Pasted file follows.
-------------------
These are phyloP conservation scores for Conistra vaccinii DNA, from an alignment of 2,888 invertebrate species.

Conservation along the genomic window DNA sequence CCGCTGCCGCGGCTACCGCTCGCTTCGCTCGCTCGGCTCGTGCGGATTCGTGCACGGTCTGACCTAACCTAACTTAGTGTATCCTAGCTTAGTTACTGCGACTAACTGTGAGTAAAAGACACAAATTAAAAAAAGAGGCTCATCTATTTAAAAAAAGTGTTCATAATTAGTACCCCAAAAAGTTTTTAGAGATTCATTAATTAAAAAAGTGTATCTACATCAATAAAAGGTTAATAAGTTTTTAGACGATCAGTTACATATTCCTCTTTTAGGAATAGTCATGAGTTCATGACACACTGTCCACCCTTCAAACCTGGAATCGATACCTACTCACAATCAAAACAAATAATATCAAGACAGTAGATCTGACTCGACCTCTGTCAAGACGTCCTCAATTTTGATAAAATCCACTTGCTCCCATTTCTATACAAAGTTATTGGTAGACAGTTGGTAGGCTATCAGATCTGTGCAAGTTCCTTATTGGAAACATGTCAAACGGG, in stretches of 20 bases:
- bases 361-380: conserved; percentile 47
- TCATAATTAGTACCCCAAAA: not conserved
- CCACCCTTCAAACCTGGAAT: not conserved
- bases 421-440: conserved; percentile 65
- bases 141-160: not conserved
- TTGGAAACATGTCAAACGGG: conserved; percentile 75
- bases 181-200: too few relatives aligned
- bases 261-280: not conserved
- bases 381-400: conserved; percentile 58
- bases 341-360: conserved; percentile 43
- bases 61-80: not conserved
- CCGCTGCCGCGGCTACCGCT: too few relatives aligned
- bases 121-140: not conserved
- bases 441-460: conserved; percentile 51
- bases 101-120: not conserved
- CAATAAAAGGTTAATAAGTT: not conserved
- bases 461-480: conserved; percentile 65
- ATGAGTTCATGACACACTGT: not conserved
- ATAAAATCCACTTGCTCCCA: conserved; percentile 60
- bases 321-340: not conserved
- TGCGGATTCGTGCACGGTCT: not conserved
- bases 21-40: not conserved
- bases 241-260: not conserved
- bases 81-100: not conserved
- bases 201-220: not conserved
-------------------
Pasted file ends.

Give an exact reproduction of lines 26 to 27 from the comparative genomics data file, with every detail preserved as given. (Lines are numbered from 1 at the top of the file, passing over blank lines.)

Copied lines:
- bases 81-100: not conserved
- bases 201-220: not conserved